By Mike Buckley | Pre-Sales Consultant at Nettitude
For some of our clients reading this, you might well be familiar with our Security Operations Centre (SOC). However, for many it can be a bit of a mystery with it sounding like some sort of covert operations lair. Whilst we can tell you that what goes on in our SOC is some very clever and ground-breaking stuff, it’s not quite the scenes from the latest James Bond movies!
So, you’re probably wondering what does actually go on in our Security Operations Centre, and what goes on in our Vulnerability Management Programmes. Below, we’ll give you exclusive access to the ins and outs of our SOC Vulnerability Management activities.
How did the Vulnerability Management Programme come to be?
Nettitude established their Security Operation Centre in 2013, primarily as a response to our customers need for a solution around compliance standards (particularly PCI-DSS) requiring centralised logging. During the intervening years, there has been a huge shift in perceptions and attitudes to risk, and as the marketplace has matured, so too has Nettitude’s Security Operation Centre. This has expanded not only in customer numbers and employees, but also in solutions both wide and deep. One of those solutions is a service based around Vulnerability Management, which we like to call “SOC Scanning” for short.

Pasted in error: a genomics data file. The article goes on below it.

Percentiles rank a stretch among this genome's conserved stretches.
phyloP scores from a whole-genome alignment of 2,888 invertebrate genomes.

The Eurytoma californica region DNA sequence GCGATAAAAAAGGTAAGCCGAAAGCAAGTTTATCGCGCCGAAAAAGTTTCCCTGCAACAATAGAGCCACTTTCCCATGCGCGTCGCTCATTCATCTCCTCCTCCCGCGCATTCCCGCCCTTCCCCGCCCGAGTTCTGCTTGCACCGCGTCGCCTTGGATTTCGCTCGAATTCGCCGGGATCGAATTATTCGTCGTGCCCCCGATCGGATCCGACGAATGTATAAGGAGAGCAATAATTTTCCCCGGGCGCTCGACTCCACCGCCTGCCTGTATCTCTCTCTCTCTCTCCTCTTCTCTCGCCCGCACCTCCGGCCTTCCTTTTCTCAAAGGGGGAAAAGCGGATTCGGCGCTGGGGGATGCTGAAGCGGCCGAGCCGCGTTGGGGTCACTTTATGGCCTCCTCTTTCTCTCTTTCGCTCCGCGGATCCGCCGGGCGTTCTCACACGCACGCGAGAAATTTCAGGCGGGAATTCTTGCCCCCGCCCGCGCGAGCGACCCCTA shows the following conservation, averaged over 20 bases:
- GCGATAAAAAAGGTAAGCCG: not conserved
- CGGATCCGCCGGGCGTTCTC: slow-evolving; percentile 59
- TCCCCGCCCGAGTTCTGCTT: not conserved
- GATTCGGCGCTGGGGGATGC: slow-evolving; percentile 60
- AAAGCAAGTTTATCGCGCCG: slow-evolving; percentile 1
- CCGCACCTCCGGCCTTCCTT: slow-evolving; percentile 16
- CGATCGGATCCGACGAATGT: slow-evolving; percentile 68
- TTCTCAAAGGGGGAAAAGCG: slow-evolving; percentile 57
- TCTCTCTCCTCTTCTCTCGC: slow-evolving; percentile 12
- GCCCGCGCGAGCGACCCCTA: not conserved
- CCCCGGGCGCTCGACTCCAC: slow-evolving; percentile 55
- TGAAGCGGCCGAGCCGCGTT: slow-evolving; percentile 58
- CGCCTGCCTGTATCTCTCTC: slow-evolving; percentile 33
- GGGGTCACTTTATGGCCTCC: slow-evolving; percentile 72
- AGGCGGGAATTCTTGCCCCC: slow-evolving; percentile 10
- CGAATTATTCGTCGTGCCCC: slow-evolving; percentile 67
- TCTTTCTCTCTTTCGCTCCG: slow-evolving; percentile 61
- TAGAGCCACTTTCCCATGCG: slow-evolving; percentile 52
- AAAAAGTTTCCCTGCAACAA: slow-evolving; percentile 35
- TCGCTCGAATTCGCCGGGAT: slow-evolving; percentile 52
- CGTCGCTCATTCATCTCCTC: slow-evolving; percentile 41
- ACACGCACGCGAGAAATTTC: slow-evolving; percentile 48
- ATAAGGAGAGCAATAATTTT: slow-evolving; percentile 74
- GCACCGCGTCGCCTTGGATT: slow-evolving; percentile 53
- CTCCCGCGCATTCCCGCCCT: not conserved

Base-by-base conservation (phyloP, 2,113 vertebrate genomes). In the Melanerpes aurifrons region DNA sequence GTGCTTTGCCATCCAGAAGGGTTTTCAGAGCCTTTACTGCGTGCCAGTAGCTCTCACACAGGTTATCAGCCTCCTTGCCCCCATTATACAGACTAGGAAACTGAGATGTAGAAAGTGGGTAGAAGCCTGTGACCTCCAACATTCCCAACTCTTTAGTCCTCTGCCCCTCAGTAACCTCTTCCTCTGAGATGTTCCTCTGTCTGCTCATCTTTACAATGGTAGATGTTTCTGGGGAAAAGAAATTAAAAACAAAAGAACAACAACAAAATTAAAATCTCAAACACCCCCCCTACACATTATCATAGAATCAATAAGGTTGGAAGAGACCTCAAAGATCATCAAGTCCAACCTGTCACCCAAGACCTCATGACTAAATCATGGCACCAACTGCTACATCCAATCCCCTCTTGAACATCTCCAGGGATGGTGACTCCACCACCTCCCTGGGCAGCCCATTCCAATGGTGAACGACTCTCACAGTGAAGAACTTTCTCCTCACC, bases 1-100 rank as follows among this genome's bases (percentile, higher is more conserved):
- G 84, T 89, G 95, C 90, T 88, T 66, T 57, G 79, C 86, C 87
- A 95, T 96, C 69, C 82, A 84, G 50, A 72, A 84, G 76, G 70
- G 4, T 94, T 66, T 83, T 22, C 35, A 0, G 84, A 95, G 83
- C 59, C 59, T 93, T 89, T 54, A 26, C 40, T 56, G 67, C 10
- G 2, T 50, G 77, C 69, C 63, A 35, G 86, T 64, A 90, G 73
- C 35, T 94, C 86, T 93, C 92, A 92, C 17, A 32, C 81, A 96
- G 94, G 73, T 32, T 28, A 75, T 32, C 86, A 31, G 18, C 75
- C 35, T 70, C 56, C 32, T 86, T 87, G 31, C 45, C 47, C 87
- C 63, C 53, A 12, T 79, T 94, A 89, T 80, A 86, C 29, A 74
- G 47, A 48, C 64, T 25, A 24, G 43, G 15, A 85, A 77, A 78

Why do clients need SOC Scanning Tools?
Nettitude perform detailed Penetration Test activities on a wide range of varied environments. There is no doubt that the majority of our follow up debrief reports, conclude that the success of the test was dependent on the lack of a proper Vulnerability Management Programme.
When first engaging with our customers, it’s often the management of their Vulnerability Programme that is significantly failing their otherwise successful cybersecurity measures. The bottom line is that unpatched resources pose a significant risk to any business, whether public facing or not.
What challenges do our clients usually face?
Why do we continue to see a lack of Vulnerability Management? For a thankfully decreasing number of companies, this is because they believe it’s either unnecessary, or that an annual check as part of a penetration test is sufficient for them. More commonly, there is a real reluctance to engage with this problem, it’s acknowledged that the problem exists, and it’s perceived to be too big of a problem to fix. Well, part of that is true, and part of it isn’t.
Starting from scratch there are likely to be some common challenges:
- What hardware and software actually exists within the environment
- What is the patch status of those assets?
- How can we fix it?
The first two on that list are relatively easy to address. The third one, the implementation of a successful patching policy, can often require quite a culture change, but the outcomes of addressing the first two challenges can be used to help drive this.
Figure One: Asset Discovery
What’s the solution?
Vulnerability Management begins with understanding what exists within your environment, and what the status of those devices is. As there are a large number of vendors out there who offer this service, the challenge is often finding the most appropriate one to do so.